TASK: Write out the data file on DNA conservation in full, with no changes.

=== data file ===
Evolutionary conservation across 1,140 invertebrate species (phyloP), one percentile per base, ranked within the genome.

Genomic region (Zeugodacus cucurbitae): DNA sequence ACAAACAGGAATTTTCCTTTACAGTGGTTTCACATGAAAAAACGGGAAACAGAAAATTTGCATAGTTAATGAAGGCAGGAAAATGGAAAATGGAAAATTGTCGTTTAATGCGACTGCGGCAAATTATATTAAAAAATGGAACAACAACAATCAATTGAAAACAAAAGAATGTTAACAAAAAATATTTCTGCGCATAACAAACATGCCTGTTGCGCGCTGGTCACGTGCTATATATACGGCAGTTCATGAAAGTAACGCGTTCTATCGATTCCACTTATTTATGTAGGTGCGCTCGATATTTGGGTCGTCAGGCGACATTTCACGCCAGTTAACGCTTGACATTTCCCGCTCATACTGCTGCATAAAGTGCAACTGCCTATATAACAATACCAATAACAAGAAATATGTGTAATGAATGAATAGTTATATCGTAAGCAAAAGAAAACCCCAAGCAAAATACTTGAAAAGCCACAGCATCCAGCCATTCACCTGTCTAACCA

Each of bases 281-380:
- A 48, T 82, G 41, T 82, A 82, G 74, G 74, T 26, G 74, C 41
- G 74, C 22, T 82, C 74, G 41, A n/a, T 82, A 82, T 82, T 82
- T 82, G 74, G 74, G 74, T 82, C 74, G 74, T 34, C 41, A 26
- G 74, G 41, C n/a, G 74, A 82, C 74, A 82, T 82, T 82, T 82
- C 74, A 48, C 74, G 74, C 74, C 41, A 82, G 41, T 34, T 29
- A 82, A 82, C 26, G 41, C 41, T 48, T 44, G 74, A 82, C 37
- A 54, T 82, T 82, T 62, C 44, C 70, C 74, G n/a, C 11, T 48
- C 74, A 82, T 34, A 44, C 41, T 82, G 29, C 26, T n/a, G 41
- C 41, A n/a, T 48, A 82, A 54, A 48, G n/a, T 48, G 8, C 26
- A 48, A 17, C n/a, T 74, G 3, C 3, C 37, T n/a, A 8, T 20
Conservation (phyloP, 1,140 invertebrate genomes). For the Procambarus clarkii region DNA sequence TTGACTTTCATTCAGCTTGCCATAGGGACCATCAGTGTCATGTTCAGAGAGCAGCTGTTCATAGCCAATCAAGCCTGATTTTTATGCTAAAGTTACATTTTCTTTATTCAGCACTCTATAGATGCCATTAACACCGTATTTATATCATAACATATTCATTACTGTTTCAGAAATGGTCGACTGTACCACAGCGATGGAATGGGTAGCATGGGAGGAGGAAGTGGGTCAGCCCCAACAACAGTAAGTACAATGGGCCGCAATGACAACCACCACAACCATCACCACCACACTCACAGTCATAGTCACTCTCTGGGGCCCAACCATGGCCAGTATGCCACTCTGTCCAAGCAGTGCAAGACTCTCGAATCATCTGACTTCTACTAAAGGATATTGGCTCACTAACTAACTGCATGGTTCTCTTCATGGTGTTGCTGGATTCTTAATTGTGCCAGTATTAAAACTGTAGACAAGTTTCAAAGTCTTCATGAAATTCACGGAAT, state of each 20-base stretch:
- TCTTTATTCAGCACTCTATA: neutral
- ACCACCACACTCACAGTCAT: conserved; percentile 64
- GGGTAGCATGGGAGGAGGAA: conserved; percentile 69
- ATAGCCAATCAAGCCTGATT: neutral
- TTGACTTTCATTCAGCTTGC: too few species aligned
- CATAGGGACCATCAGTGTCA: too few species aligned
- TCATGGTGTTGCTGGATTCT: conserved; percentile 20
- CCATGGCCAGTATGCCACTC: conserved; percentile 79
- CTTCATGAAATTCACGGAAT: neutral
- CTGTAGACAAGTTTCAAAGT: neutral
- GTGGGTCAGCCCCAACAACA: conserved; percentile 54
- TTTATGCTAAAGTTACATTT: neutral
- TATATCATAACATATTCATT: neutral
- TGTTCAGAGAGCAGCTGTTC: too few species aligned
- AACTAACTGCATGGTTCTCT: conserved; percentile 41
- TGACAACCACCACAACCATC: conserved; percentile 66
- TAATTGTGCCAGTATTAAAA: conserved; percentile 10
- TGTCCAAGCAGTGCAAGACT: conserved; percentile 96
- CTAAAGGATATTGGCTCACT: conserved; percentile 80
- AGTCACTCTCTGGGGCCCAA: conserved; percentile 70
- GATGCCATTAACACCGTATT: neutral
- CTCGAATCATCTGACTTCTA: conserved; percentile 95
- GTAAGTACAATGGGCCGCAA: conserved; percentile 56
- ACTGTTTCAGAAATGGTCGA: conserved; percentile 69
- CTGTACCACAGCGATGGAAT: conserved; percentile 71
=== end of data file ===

Evolutionary conservation across 1,140 invertebrate species (phyloP), one percentile per base, ranked within the genome.

Genomic region (Zeugodacus cucurbitae): DNA sequence ACAAACAGGAATTTTCCTTTACAGTGGTTTCACATGAAAAAACGGGAAACAGAAAATTTGCATAGTTAATGAAGGCAGGAAAATGGAAAATGGAAAATTGTCGTTTAATGCGACTGCGGCAAATTATATTAAAAAATGGAACAACAACAATCAATTGAAAACAAAAGAATGTTAACAAAAAATATTTCTGCGCATAACAAACATGCCTGTTGCGCGCTGGTCACGTGCTATATATACGGCAGTTCATGAAAGTAACGCGTTCTATCGATTCCACTTATTTATGTAGGTGCGCTCGATATTTGGGTCGTCAGGCGACATTTCACGCCAGTTAACGCTTGACATTTCCCGCTCATACTGCTGCATAAAGTGCAACTGCCTATATAACAATACCAATAACAAGAAATATGTGTAATGAATGAATAGTTATATCGTAAGCAAAAGAAAACCCCAAGCAAAATACTTGAAAAGCCACAGCATCCAGCCATTCACCTGTCTAACCA

Each of bases 281-380:
- A 48, T 82, G 41, T 82, A 82, G 74, G 74, T 26, G 74, C 41
- G 74, C 22, T 82, C 74, G 41, A n/a, T 82, A 82, T 82, T 82
- T 82, G 74, G 74, G 74, T 82, C 74, G 74, T 34, C 41, A 26
- G 74, G 41, C n/a, G 74, A 82, C 74, A 82, T 82, T 82, T 82
- C 74, A 48, C 74, G 74, C 74, C 41, A 82, G 41, T 34, T 29
- A 82, A 82, C 26, G 41, C 41, T 48, T 44, G 74, A 82, C 37
- A 54, T 82, T 82, T 62, C 44, C 70, C 74, G n/a, C 11, T 48
- C 74, A 82, T 34, A 44, C 41, T 82, G 29, C 26, T n/a, G 41
- C 41, A n/a, T 48, A 82, A 54, A 48, G n/a, T 48, G 8, C 26
- A 48, A 17, C n/a, T 74, G 3, C 3, C 37, T n/a, A 8, T 20
Conservation (phyloP, 1,140 invertebrate genomes). For the Procambarus clarkii region DNA sequence TTGACTTTCATTCAGCTTGCCATAGGGACCATCAGTGTCATGTTCAGAGAGCAGCTGTTCATAGCCAATCAAGCCTGATTTTTATGCTAAAGTTACATTTTCTTTATTCAGCACTCTATAGATGCCATTAACACCGTATTTATATCATAACATATTCATTACTGTTTCAGAAATGGTCGACTGTACCACAGCGATGGAATGGGTAGCATGGGAGGAGGAAGTGGGTCAGCCCCAACAACAGTAAGTACAATGGGCCGCAATGACAACCACCACAACCATCACCACCACACTCACAGTCATAGTCACTCTCTGGGGCCCAACCATGGCCAGTATGCCACTCTGTCCAAGCAGTGCAAGACTCTCGAATCATCTGACTTCTACTAAAGGATATTGGCTCACTAACTAACTGCATGGTTCTCTTCATGGTGTTGCTGGATTCTTAATTGTGCCAGTATTAAAACTGTAGACAAGTTTCAAAGTCTTCATGAAATTCACGGAAT, state of each 20-base stretch:
- TCTTTATTCAGCACTCTATA: neutral
- ACCACCACACTCACAGTCAT: conserved; percentile 64
- GGGTAGCATGGGAGGAGGAA: conserved; percentile 69
- ATAGCCAATCAAGCCTGATT: neutral
- TTGACTTTCATTCAGCTTGC: too few species aligned
- CATAGGGACCATCAGTGTCA: too few species aligned
- TCATGGTGTTGCTGGATTCT: conserved; percentile 20
- CCATGGCCAGTATGCCACTC: conserved; percentile 79
- CTTCATGAAATTCACGGAAT: neutral
- CTGTAGACAAGTTTCAAAGT: neutral
- GTGGGTCAGCCCCAACAACA: conserved; percentile 54
- TTTATGCTAAAGTTACATTT: neutral
- TATATCATAACATATTCATT: neutral
- TGTTCAGAGAGCAGCTGTTC: too few species aligned
- AACTAACTGCATGGTTCTCT: conserved; percentile 41
- TGACAACCACCACAACCATC: conserved; percentile 66
- TAATTGTGCCAGTATTAAAA: conserved; percentile 10
- TGTCCAAGCAGTGCAAGACT: conserved; percentile 96
- CTAAAGGATATTGGCTCACT: conserved; percentile 80
- AGTCACTCTCTGGGGCCCAA: conserved; percentile 70
- GATGCCATTAACACCGTATT: neutral
- CTCGAATCATCTGACTTCTA: conserved; percentile 95
- GTAAGTACAATGGGCCGCAA: conserved; percentile 56
- ACTGTTTCAGAAATGGTCGA: conserved; percentile 69
- CTGTACCACAGCGATGGAAT: conserved; percentile 71